b) Genuine guides/advisors: I have emphasised on the genuine advisors because the noise which the start-up ecosystem is making is leading to many opportunists entering the bandwagon. They look at monetisation, taking equity from start-ups, etc, without building genuine value. What start-ups need is a lot of ground-level support on making their idea/product more competitive and hence the need for sectoral experts.

c) Marketing support: Purely from a product start-up perspective, most of the tech firms do not have the resources to promote their product. Also, being mostly run by techies, these ventures seriously need marketing/communication and PR support – and, yes, at a low cost.

And also your suggestions on the possible antidotes?

Create start-up apex bodies that are run by successful entrepreneurs who are purely committed to supporting start-ups. Like FICCI and CII, we should have a start-up body which then has a wing in every city – it should be self-sustainable and be a democratic set-up.

Government should create more programmes and support centres for start-ups rather then just putting money in government college-run incubators — (on a lighter note, they should also monitor their ROI in all these incubators).

HNIs and NRIs should actively become angels like in the West. In India, the affluent class is rising and every sector has a set of HNIs and people with extra cash. Rather then investing in gold and stocks, this class of people should invest in start-ups. Increasingly, people will then realise that investing in a start-up is long-term but sensible investment. It is a common practice in the West and this is something we need to embrace here.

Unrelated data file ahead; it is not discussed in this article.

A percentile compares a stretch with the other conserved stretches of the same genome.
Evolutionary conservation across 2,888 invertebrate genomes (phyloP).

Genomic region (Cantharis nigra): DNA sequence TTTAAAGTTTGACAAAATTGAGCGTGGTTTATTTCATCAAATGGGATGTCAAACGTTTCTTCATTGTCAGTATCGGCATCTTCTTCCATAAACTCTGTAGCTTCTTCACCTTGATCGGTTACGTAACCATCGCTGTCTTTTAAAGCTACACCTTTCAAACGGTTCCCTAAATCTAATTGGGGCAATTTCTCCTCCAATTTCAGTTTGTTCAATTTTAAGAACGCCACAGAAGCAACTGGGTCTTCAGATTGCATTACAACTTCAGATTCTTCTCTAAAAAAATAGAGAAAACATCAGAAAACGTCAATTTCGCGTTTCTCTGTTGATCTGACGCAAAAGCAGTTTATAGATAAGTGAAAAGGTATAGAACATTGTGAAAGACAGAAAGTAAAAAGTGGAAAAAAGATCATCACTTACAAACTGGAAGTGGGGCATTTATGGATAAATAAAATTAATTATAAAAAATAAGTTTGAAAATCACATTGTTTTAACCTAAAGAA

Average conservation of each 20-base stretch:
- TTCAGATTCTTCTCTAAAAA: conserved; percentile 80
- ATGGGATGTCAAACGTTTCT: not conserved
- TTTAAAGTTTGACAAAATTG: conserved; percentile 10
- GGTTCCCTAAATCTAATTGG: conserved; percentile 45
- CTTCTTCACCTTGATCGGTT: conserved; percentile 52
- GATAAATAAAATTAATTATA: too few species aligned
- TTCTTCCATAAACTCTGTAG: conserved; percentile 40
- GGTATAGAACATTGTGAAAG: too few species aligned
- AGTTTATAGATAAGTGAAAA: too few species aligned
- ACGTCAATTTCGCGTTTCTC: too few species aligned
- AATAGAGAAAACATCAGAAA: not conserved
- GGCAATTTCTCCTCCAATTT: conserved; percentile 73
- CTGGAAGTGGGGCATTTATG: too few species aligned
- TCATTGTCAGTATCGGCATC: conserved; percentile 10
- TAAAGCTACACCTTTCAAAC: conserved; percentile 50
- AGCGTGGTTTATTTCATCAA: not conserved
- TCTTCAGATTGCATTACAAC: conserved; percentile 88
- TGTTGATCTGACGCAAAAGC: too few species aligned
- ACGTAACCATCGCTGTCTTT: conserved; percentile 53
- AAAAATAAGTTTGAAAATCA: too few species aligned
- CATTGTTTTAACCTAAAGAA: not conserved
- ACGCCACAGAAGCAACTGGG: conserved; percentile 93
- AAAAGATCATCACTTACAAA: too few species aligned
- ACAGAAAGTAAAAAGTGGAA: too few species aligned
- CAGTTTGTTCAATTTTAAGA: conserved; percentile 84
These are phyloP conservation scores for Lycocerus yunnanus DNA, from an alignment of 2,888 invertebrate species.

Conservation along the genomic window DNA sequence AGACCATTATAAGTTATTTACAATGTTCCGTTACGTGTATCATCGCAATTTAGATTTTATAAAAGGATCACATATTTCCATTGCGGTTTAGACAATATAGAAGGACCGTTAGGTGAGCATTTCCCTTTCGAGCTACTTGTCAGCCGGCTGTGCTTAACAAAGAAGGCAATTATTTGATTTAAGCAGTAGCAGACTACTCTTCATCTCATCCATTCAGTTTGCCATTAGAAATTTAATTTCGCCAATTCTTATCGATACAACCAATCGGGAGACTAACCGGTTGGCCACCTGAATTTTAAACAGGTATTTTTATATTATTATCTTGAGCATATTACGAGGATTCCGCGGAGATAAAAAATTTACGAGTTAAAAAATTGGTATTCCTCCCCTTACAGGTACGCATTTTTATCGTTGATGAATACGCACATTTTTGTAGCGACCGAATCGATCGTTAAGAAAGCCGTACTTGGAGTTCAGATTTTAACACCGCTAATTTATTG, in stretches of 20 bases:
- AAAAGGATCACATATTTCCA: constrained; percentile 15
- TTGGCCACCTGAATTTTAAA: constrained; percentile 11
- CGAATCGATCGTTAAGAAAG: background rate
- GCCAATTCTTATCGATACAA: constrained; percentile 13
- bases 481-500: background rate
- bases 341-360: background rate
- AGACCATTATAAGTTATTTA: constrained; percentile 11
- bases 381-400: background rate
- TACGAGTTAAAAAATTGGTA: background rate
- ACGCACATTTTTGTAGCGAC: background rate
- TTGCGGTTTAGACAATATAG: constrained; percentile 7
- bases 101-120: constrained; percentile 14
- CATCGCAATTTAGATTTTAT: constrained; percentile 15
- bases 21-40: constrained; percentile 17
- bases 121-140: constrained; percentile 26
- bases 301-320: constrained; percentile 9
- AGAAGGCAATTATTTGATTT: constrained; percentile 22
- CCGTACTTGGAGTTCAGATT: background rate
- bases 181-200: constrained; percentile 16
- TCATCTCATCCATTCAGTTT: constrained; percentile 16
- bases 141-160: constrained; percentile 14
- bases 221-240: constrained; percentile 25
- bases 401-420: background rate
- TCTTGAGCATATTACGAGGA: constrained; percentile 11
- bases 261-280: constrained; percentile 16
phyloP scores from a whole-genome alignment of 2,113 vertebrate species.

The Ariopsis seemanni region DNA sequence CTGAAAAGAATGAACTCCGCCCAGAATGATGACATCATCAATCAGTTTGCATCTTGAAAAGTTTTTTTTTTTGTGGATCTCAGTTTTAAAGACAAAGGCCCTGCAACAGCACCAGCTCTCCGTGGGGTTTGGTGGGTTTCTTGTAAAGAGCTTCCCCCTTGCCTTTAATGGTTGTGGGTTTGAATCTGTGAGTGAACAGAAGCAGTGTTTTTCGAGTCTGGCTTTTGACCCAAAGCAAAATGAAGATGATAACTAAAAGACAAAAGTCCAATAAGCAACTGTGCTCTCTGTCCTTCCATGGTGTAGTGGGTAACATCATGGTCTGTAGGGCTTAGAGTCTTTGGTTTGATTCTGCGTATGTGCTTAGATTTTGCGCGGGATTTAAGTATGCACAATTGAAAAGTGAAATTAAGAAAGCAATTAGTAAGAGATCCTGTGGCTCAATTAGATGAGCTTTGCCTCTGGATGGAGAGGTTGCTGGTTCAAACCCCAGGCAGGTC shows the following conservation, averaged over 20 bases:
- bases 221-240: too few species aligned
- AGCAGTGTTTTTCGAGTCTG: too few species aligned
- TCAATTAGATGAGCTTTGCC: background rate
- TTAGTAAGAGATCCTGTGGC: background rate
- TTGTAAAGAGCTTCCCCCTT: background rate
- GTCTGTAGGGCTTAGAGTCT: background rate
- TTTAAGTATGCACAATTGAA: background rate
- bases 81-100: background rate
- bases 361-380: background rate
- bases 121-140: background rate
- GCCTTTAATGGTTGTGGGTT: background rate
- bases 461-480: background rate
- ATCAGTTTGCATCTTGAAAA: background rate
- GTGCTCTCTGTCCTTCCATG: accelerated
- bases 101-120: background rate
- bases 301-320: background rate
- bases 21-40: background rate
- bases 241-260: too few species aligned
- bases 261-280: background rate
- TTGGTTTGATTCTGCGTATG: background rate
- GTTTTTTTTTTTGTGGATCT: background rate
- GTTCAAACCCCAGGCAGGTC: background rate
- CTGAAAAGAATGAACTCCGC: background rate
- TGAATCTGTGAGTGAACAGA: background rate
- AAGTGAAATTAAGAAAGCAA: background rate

More than any kind of inclusion, what we need as a nation is inclusive information — access to information/opportunities — and this is most relevant for start-ups. If industry bodies, government and individual organisations work towards making information accessible to start-ups it would be a great leap. For example, many industry/sector reports are so expensive that start-ups cannot have access to them; also, there is no feedback mechanism for entrepreneurs to gauge why their business plan got rejected or was not funded, why they could not bag a contract. Feedback will enable start-ups to improve and scale up faster.

If you were to distil the critical success factors of IT start-ups, what would they be?

Observing this space for the last three years, I would say there is the visible shift in attitude. Earlier, we were not very sure of ourselves; in most cases, we were apologetic and constantly bringing forth our failings/ shortcomings. Today, start-ups are much more confident and want to create for the domestic market rather than the West. They are leaving high-paying jobs to pursue their dreams. Mindset is very global and there is a sense of pride. The hunger is to be as big as a Facebook or Twitter now.

Innovative idea, funding and a founding team with a strong technical skill-set, a great go-to-market strategy are some of the factors that determine the success of the start-up.

But the most important criterion for success is the entrepreneur behind the venture.

(This article was published on May 8, 2011)